Despite its flavor, the most common use for Texas sage is as an herbal remedy. However, consuming it is the only way to take advantage of its medicinal properties. A salve or poultice won’t deliver the same benefits.

Medicinal Uses for Texas Sage

Texas sage has several medicinal uses and a long history in the Southwest. Specifically, it’s common for Texas sage to be used for:

  • Antimicrobial properties
  • Decongestion
  • Cough remedy
  • Difficulty sleeping

In addition, there’s some evidence Texas sage tea can help promote good liver health. However, those studies are still underway. Nevertheless, all evidence indicates Texas sage won’t have any ill effects if you consume it. 

Still, if you want to drink Texas sage tea as a supplement to your everyday regimen, talk to your doctor first. You’ll want to ensure no interactions with your current medications.

Sage Tea - Texas View
Sage Tea - Texas View

How To Prepare Texas Sage

The most common way to consume Texas sage is tea. Unfortunately, its flavor isn’t very appealing, so adding ingredients that water down the taste is typically best. Fortunately, Texas sage tea is easy to make.

1. Harvest the Leaves

The first step to making Texas sage tea is to harvest the leaves. Take care not to break off any stems when plucking the leaves since they can add a bitter taste. Instead, pinch them off where the leaves meet the stalks.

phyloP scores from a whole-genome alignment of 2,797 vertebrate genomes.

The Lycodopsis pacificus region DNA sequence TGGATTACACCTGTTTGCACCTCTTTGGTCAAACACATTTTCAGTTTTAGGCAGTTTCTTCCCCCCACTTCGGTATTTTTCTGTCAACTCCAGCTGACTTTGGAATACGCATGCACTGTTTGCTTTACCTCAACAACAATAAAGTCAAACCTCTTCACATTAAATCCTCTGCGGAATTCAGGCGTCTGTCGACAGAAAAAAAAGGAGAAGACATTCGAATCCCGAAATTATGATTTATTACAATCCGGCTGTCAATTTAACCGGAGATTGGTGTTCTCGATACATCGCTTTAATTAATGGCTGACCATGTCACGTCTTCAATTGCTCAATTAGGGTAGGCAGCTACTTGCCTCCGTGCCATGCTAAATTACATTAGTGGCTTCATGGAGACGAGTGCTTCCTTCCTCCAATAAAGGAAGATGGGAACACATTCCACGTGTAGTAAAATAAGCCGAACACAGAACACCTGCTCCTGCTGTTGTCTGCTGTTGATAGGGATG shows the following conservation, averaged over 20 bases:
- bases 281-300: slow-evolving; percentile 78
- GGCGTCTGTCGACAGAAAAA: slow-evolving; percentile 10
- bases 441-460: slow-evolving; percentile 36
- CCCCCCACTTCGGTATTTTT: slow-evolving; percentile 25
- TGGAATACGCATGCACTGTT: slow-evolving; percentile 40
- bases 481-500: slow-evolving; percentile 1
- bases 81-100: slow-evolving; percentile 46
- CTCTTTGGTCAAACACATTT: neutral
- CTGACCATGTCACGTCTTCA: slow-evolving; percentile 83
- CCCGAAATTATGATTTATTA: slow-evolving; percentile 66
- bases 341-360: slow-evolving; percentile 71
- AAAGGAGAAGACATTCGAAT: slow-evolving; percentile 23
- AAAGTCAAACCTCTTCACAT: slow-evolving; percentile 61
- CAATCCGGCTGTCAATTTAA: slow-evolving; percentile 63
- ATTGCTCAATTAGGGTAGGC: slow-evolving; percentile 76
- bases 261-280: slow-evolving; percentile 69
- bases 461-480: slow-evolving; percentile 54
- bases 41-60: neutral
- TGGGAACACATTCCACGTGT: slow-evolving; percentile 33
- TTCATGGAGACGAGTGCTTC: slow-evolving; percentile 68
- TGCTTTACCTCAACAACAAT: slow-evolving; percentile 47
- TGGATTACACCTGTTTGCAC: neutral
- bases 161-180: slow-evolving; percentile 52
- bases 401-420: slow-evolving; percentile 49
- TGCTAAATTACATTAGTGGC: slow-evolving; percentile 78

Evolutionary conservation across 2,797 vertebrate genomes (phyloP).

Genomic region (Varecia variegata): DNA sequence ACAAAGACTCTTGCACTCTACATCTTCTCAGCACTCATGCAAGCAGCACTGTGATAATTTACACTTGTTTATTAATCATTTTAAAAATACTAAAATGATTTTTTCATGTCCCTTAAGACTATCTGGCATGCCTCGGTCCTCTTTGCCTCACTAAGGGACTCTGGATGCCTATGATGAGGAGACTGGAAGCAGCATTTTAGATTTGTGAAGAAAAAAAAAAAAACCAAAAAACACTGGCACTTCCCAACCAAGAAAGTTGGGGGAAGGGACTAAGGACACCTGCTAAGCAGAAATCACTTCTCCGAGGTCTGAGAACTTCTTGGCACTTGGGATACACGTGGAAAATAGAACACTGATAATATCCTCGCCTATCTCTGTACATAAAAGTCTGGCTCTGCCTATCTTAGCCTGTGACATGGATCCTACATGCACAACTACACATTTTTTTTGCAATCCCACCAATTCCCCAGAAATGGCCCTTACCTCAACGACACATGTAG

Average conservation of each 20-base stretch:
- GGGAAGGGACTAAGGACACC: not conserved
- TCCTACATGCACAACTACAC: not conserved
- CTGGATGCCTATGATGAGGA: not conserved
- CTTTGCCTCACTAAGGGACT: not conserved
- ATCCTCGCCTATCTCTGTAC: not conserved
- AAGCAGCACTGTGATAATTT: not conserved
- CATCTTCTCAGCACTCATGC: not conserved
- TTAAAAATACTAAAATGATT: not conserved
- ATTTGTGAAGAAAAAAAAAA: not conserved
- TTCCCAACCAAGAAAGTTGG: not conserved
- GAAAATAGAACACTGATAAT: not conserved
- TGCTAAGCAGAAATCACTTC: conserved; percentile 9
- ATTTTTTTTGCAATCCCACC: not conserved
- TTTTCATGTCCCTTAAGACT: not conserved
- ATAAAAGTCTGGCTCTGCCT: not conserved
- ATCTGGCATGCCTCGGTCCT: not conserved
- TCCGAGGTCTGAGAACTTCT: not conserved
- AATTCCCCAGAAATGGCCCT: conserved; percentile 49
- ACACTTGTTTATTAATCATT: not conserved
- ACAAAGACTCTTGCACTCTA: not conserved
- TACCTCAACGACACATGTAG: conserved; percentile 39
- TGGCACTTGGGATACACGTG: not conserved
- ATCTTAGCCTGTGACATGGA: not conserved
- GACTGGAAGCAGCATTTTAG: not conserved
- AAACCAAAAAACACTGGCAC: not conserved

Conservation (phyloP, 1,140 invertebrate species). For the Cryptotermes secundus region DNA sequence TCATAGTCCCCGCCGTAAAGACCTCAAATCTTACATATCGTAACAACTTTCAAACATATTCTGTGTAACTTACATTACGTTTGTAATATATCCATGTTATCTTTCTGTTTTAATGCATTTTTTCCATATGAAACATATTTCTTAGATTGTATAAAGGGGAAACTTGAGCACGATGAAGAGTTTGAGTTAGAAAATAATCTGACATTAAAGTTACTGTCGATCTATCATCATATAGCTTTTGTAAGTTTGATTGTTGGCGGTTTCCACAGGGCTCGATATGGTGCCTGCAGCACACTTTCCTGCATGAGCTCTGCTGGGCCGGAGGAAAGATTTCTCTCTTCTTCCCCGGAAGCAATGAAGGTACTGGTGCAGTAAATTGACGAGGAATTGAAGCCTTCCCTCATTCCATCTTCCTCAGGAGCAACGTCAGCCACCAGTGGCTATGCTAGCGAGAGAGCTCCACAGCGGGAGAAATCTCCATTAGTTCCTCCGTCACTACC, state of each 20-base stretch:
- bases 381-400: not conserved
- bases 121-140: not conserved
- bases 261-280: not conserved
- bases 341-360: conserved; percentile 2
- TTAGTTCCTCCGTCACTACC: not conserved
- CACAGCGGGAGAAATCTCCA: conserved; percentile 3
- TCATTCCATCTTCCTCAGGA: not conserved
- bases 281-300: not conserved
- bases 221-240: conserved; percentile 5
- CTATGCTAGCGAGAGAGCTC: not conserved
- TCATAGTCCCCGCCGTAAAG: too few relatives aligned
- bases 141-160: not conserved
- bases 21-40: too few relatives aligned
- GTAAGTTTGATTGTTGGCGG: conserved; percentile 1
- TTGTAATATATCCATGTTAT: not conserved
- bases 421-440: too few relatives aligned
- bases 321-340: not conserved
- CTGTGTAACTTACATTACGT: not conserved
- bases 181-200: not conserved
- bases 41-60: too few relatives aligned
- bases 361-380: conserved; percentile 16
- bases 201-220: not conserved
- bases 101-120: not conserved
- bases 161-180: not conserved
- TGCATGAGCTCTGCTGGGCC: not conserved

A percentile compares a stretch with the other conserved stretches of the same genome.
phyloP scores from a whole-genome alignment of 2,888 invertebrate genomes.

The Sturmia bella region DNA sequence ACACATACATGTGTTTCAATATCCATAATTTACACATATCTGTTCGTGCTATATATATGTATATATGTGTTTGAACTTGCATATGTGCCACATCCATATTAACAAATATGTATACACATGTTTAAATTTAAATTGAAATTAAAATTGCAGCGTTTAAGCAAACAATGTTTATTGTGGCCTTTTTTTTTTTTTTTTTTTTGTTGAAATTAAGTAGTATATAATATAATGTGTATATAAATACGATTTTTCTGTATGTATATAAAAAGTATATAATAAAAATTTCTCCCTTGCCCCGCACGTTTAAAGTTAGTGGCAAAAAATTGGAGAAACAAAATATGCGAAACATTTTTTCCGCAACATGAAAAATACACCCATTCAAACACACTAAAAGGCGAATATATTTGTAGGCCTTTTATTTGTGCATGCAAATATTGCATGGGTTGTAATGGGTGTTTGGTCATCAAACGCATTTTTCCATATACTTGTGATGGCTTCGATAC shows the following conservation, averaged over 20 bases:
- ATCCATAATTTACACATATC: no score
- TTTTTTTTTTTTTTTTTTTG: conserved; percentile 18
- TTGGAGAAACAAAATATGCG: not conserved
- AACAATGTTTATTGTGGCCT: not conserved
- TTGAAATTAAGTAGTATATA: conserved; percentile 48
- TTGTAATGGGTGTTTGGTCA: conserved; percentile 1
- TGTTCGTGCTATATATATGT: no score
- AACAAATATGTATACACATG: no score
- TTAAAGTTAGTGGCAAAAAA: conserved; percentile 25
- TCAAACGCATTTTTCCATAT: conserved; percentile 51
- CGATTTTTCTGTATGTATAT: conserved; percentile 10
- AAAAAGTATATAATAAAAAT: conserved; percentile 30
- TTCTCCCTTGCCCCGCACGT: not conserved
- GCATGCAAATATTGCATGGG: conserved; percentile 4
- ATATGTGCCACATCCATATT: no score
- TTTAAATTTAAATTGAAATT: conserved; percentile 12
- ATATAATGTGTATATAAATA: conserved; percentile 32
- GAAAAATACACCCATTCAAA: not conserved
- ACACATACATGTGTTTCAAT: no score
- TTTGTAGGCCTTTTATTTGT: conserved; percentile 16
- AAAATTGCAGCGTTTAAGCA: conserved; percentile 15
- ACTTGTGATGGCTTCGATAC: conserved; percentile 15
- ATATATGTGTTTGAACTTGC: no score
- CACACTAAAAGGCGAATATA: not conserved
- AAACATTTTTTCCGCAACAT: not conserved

2. Dry the Leaves

To make your tea, you’ll need to dry the harvested leaves. To dry the leaves quickly, you can use your oven. Put the oven to its lowest setting, then place the leaves inside, checking every 10-15 minutes until they’re dry. If you have more time, you can use a food dehydrator or hang the leaves to air dry.

3. Measure Your Leaves

Next, you’ll need to measure out your leaves. You should use approximately one ounce, or two tablespoons, of dried leaves for every quart of hot water.

4. Let Your Tea Steep

Let your Texas sage tea steep for about 30 minutes or until it reaches your desired strength. Then, remove the leaves and drink.

Texas Sage FAQ

Still, have questions about Texas sage? Here are the answers to some commonly-asked questions.

Is Texas sage a landscape plant?

Texas sage is quite popular as an ornamental shrub. It can reach up to 8 feet tall when left to grow independently. As a shrub, it doesn’t require much maintenance or pruning, making it an easy plant to own and grow. It’s also drought-tolerant, so it’s ideal for desert conditions.

What is the nutritional value of Texas sage?

Texas sage doesn’t have any nutritional value as an edible herb. However, it has reported medicinal values. You should always talk to your doctor before consuming anything to treat a specific ailment.

Can you eat Texas sage flowers?

You can consume the flowers on the Texas sage plant. Although Texas sage tea can consist of just the leaves, many people add the dried Texas sage flowers to the mix.

Is Texas sage toxic to animals?

Texas sage doesn’t have any toxic qualities. It’s safe for animals to eat, including housepets. You’ll also often see deer, horses, and other wild animals eating it.